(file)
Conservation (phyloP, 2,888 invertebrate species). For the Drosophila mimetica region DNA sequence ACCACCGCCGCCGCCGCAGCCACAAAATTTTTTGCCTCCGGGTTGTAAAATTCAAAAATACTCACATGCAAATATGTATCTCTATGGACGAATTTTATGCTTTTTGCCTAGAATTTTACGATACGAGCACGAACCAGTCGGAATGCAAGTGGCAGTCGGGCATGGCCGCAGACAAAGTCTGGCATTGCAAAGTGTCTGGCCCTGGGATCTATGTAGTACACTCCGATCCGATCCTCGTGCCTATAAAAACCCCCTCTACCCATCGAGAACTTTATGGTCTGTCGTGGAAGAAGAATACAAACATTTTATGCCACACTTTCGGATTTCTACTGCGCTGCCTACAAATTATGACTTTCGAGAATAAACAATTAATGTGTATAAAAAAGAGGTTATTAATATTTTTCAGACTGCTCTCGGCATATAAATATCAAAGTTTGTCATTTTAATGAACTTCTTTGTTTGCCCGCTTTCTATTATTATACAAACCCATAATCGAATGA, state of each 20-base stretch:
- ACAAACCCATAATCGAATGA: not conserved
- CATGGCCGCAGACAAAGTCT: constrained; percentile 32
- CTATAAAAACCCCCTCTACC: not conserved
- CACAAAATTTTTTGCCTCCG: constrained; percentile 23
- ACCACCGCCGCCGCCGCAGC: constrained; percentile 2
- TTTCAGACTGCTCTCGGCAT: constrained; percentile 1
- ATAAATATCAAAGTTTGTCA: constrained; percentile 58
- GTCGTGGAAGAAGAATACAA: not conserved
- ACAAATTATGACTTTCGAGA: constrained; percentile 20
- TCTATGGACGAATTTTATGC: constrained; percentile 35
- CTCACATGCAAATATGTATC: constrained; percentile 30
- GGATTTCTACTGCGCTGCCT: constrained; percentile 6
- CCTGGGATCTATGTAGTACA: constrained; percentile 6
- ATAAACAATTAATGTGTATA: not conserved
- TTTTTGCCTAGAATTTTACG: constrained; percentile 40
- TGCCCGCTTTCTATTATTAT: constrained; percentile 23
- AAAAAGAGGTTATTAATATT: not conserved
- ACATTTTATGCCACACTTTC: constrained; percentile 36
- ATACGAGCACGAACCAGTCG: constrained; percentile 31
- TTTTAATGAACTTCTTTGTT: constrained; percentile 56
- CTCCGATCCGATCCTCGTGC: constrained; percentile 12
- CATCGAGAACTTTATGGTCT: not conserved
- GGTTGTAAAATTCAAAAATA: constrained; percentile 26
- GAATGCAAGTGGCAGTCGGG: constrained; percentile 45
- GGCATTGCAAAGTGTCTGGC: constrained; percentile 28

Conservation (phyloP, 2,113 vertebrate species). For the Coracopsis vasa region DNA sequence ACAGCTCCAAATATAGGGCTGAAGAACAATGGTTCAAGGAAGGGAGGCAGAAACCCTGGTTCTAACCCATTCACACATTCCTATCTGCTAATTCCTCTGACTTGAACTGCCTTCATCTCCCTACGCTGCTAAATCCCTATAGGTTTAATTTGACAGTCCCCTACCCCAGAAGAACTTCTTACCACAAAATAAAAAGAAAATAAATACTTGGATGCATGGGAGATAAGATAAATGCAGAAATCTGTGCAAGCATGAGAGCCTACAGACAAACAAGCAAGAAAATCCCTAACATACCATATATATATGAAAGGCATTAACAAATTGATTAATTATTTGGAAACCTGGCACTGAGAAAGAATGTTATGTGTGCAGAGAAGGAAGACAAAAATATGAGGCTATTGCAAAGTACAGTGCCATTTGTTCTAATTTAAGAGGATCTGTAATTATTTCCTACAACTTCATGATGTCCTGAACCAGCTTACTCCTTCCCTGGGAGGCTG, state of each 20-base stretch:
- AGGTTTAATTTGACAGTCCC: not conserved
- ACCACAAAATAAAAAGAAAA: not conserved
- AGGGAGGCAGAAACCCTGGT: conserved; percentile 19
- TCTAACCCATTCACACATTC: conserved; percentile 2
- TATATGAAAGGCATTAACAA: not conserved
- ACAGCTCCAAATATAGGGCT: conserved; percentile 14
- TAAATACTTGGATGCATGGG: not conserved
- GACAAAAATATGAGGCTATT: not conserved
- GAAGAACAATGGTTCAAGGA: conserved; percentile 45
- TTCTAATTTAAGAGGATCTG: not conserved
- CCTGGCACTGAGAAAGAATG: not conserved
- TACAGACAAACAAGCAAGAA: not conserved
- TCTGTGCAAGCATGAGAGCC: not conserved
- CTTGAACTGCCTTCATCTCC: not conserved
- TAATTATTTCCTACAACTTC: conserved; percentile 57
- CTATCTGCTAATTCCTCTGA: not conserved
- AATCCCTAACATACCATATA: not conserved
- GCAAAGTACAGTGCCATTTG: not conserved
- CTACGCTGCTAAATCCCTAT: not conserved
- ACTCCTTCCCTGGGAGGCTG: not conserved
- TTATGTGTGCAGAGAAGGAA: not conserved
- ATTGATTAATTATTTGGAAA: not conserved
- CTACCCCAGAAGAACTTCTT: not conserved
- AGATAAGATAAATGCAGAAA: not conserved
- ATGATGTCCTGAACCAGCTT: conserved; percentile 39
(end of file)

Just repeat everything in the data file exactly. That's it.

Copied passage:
Conservation (phyloP, 2,888 invertebrate species). For the Drosophila mimetica region DNA sequence ACCACCGCCGCCGCCGCAGCCACAAAATTTTTTGCCTCCGGGTTGTAAAATTCAAAAATACTCACATGCAAATATGTATCTCTATGGACGAATTTTATGCTTTTTGCCTAGAATTTTACGATACGAGCACGAACCAGTCGGAATGCAAGTGGCAGTCGGGCATGGCCGCAGACAAAGTCTGGCATTGCAAAGTGTCTGGCCCTGGGATCTATGTAGTACACTCCGATCCGATCCTCGTGCCTATAAAAACCCCCTCTACCCATCGAGAACTTTATGGTCTGTCGTGGAAGAAGAATACAAACATTTTATGCCACACTTTCGGATTTCTACTGCGCTGCCTACAAATTATGACTTTCGAGAATAAACAATTAATGTGTATAAAAAAGAGGTTATTAATATTTTTCAGACTGCTCTCGGCATATAAATATCAAAGTTTGTCATTTTAATGAACTTCTTTGTTTGCCCGCTTTCTATTATTATACAAACCCATAATCGAATGA, state of each 20-base stretch:
- ACAAACCCATAATCGAATGA: not conserved
- CATGGCCGCAGACAAAGTCT: constrained; percentile 32
- CTATAAAAACCCCCTCTACC: not conserved
- CACAAAATTTTTTGCCTCCG: constrained; percentile 23
- ACCACCGCCGCCGCCGCAGC: constrained; percentile 2
- TTTCAGACTGCTCTCGGCAT: constrained; percentile 1
- ATAAATATCAAAGTTTGTCA: constrained; percentile 58
- GTCGTGGAAGAAGAATACAA: not conserved
- ACAAATTATGACTTTCGAGA: constrained; percentile 20
- TCTATGGACGAATTTTATGC: constrained; percentile 35
- CTCACATGCAAATATGTATC: constrained; percentile 30
- GGATTTCTACTGCGCTGCCT: constrained; percentile 6
- CCTGGGATCTATGTAGTACA: constrained; percentile 6
- ATAAACAATTAATGTGTATA: not conserved
- TTTTTGCCTAGAATTTTACG: constrained; percentile 40
- TGCCCGCTTTCTATTATTAT: constrained; percentile 23
- AAAAAGAGGTTATTAATATT: not conserved
- ACATTTTATGCCACACTTTC: constrained; percentile 36
- ATACGAGCACGAACCAGTCG: constrained; percentile 31
- TTTTAATGAACTTCTTTGTT: constrained; percentile 56
- CTCCGATCCGATCCTCGTGC: constrained; percentile 12
- CATCGAGAACTTTATGGTCT: not conserved
- GGTTGTAAAATTCAAAAATA: constrained; percentile 26
- GAATGCAAGTGGCAGTCGGG: constrained; percentile 45
- GGCATTGCAAAGTGTCTGGC: constrained; percentile 28

Conservation (phyloP, 2,113 vertebrate species). For the Coracopsis vasa region DNA sequence ACAGCTCCAAATATAGGGCTGAAGAACAATGGTTCAAGGAAGGGAGGCAGAAACCCTGGTTCTAACCCATTCACACATTCCTATCTGCTAATTCCTCTGACTTGAACTGCCTTCATCTCCCTACGCTGCTAAATCCCTATAGGTTTAATTTGACAGTCCCCTACCCCAGAAGAACTTCTTACCACAAAATAAAAAGAAAATAAATACTTGGATGCATGGGAGATAAGATAAATGCAGAAATCTGTGCAAGCATGAGAGCCTACAGACAAACAAGCAAGAAAATCCCTAACATACCATATATATATGAAAGGCATTAACAAATTGATTAATTATTTGGAAACCTGGCACTGAGAAAGAATGTTATGTGTGCAGAGAAGGAAGACAAAAATATGAGGCTATTGCAAAGTACAGTGCCATTTGTTCTAATTTAAGAGGATCTGTAATTATTTCCTACAACTTCATGATGTCCTGAACCAGCTTACTCCTTCCCTGGGAGGCTG, state of each 20-base stretch:
- AGGTTTAATTTGACAGTCCC: not conserved
- ACCACAAAATAAAAAGAAAA: not conserved
- AGGGAGGCAGAAACCCTGGT: conserved; percentile 19
- TCTAACCCATTCACACATTC: conserved; percentile 2
- TATATGAAAGGCATTAACAA: not conserved
- ACAGCTCCAAATATAGGGCT: conserved; percentile 14
- TAAATACTTGGATGCATGGG: not conserved
- GACAAAAATATGAGGCTATT: not conserved
- GAAGAACAATGGTTCAAGGA: conserved; percentile 45
- TTCTAATTTAAGAGGATCTG: not conserved
- CCTGGCACTGAGAAAGAATG: not conserved
- TACAGACAAACAAGCAAGAA: not conserved
- TCTGTGCAAGCATGAGAGCC: not conserved
- CTTGAACTGCCTTCATCTCC: not conserved
- TAATTATTTCCTACAACTTC: conserved; percentile 57
- CTATCTGCTAATTCCTCTGA: not conserved
- AATCCCTAACATACCATATA: not conserved
- GCAAAGTACAGTGCCATTTG: not conserved
- CTACGCTGCTAAATCCCTAT: not conserved
- ACTCCTTCCCTGGGAGGCTG: not conserved
- TTATGTGTGCAGAGAAGGAA: not conserved
- ATTGATTAATTATTTGGAAA: not conserved
- CTACCCCAGAAGAACTTCTT: not conserved
- AGATAAGATAAATGCAGAAA: not conserved
- ATGATGTCCTGAACCAGCTT: conserved; percentile 39